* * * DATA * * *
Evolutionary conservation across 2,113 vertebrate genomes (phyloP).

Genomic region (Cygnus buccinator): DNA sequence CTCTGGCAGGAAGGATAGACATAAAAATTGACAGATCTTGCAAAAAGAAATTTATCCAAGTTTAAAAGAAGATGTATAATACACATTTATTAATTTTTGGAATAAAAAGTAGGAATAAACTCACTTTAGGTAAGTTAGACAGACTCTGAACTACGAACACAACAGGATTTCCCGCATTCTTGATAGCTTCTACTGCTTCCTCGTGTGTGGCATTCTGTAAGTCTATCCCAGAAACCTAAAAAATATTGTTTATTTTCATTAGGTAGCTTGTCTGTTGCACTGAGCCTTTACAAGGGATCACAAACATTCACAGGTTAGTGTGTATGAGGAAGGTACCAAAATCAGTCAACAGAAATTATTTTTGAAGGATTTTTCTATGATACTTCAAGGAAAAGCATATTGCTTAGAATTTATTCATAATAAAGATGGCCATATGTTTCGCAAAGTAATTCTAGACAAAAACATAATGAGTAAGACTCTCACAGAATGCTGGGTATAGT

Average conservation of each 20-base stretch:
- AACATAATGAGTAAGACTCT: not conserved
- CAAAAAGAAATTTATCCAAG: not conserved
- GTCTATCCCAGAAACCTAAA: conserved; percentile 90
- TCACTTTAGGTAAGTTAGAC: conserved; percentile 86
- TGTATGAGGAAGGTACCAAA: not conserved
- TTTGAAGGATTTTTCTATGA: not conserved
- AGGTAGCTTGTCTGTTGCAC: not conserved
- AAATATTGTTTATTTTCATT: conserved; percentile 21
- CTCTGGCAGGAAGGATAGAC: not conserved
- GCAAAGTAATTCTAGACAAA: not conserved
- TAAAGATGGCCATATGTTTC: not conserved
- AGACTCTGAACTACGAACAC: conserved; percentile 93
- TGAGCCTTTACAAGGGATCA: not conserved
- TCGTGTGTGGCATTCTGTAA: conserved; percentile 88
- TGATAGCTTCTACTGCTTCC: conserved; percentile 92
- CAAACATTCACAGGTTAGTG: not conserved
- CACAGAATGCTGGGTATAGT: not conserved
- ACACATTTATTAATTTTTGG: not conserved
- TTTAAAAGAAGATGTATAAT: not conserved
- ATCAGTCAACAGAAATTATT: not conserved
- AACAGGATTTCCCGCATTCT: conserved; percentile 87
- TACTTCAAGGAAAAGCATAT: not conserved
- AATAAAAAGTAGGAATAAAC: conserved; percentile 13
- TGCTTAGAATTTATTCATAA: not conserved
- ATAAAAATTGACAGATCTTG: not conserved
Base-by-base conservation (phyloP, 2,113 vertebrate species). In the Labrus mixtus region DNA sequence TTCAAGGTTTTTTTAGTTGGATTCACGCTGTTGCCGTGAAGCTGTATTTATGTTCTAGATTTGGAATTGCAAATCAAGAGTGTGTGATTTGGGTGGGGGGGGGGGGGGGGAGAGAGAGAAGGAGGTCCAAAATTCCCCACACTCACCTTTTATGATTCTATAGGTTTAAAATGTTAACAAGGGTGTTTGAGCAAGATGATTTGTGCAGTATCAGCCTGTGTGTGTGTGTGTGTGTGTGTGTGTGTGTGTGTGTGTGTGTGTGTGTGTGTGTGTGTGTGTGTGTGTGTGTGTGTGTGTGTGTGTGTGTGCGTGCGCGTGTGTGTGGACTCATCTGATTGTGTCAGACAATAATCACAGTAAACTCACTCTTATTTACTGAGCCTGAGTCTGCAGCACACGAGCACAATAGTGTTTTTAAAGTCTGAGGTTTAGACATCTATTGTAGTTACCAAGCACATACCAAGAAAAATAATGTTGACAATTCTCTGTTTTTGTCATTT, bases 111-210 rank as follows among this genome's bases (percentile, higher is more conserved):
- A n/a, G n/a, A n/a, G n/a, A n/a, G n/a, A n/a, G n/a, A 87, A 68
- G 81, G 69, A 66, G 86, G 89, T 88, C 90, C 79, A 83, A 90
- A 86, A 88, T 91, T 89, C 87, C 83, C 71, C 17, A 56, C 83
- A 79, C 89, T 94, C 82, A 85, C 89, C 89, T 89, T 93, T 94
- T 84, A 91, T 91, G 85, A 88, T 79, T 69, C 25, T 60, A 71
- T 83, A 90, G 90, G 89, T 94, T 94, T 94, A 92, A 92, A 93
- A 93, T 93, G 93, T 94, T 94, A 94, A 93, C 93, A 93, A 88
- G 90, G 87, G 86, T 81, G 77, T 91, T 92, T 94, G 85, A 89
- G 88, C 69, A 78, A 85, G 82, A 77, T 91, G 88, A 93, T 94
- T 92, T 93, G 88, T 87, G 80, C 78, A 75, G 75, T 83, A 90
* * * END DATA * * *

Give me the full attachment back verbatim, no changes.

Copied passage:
Evolutionary conservation across 2,113 vertebrate genomes (phyloP).

Genomic region (Cygnus buccinator): DNA sequence CTCTGGCAGGAAGGATAGACATAAAAATTGACAGATCTTGCAAAAAGAAATTTATCCAAGTTTAAAAGAAGATGTATAATACACATTTATTAATTTTTGGAATAAAAAGTAGGAATAAACTCACTTTAGGTAAGTTAGACAGACTCTGAACTACGAACACAACAGGATTTCCCGCATTCTTGATAGCTTCTACTGCTTCCTCGTGTGTGGCATTCTGTAAGTCTATCCCAGAAACCTAAAAAATATTGTTTATTTTCATTAGGTAGCTTGTCTGTTGCACTGAGCCTTTACAAGGGATCACAAACATTCACAGGTTAGTGTGTATGAGGAAGGTACCAAAATCAGTCAACAGAAATTATTTTTGAAGGATTTTTCTATGATACTTCAAGGAAAAGCATATTGCTTAGAATTTATTCATAATAAAGATGGCCATATGTTTCGCAAAGTAATTCTAGACAAAAACATAATGAGTAAGACTCTCACAGAATGCTGGGTATAGT

Average conservation of each 20-base stretch:
- AACATAATGAGTAAGACTCT: not conserved
- CAAAAAGAAATTTATCCAAG: not conserved
- GTCTATCCCAGAAACCTAAA: conserved; percentile 90
- TCACTTTAGGTAAGTTAGAC: conserved; percentile 86
- TGTATGAGGAAGGTACCAAA: not conserved
- TTTGAAGGATTTTTCTATGA: not conserved
- AGGTAGCTTGTCTGTTGCAC: not conserved
- AAATATTGTTTATTTTCATT: conserved; percentile 21
- CTCTGGCAGGAAGGATAGAC: not conserved
- GCAAAGTAATTCTAGACAAA: not conserved
- TAAAGATGGCCATATGTTTC: not conserved
- AGACTCTGAACTACGAACAC: conserved; percentile 93
- TGAGCCTTTACAAGGGATCA: not conserved
- TCGTGTGTGGCATTCTGTAA: conserved; percentile 88
- TGATAGCTTCTACTGCTTCC: conserved; percentile 92
- CAAACATTCACAGGTTAGTG: not conserved
- CACAGAATGCTGGGTATAGT: not conserved
- ACACATTTATTAATTTTTGG: not conserved
- TTTAAAAGAAGATGTATAAT: not conserved
- ATCAGTCAACAGAAATTATT: not conserved
- AACAGGATTTCCCGCATTCT: conserved; percentile 87
- TACTTCAAGGAAAAGCATAT: not conserved
- AATAAAAAGTAGGAATAAAC: conserved; percentile 13
- TGCTTAGAATTTATTCATAA: not conserved
- ATAAAAATTGACAGATCTTG: not conserved
Base-by-base conservation (phyloP, 2,113 vertebrate species). In the Labrus mixtus region DNA sequence TTCAAGGTTTTTTTAGTTGGATTCACGCTGTTGCCGTGAAGCTGTATTTATGTTCTAGATTTGGAATTGCAAATCAAGAGTGTGTGATTTGGGTGGGGGGGGGGGGGGGGAGAGAGAGAAGGAGGTCCAAAATTCCCCACACTCACCTTTTATGATTCTATAGGTTTAAAATGTTAACAAGGGTGTTTGAGCAAGATGATTTGTGCAGTATCAGCCTGTGTGTGTGTGTGTGTGTGTGTGTGTGTGTGTGTGTGTGTGTGTGTGTGTGTGTGTGTGTGTGTGTGTGTGTGTGTGTGTGTGTGTGTGTGCGTGCGCGTGTGTGTGGACTCATCTGATTGTGTCAGACAATAATCACAGTAAACTCACTCTTATTTACTGAGCCTGAGTCTGCAGCACACGAGCACAATAGTGTTTTTAAAGTCTGAGGTTTAGACATCTATTGTAGTTACCAAGCACATACCAAGAAAAATAATGTTGACAATTCTCTGTTTTTGTCATTT, bases 111-210 rank as follows among this genome's bases (percentile, higher is more conserved):
- A n/a, G n/a, A n/a, G n/a, A n/a, G n/a, A n/a, G n/a, A 87, A 68
- G 81, G 69, A 66, G 86, G 89, T 88, C 90, C 79, A 83, A 90
- A 86, A 88, T 91, T 89, C 87, C 83, C 71, C 17, A 56, C 83
- A 79, C 89, T 94, C 82, A 85, C 89, C 89, T 89, T 93, T 94
- T 84, A 91, T 91, G 85, A 88, T 79, T 69, C 25, T 60, A 71
- T 83, A 90, G 90, G 89, T 94, T 94, T 94, A 92, A 92, A 93
- A 93, T 93, G 93, T 94, T 94, A 94, A 93, C 93, A 93, A 88
- G 90, G 87, G 86, T 81, G 77, T 91, T 92, T 94, G 85, A 89
- G 88, C 69, A 78, A 85, G 82, A 77, T 91, G 88, A 93, T 94
- T 92, T 93, G 88, T 87, G 80, C 78, A 75, G 75, T 83, A 90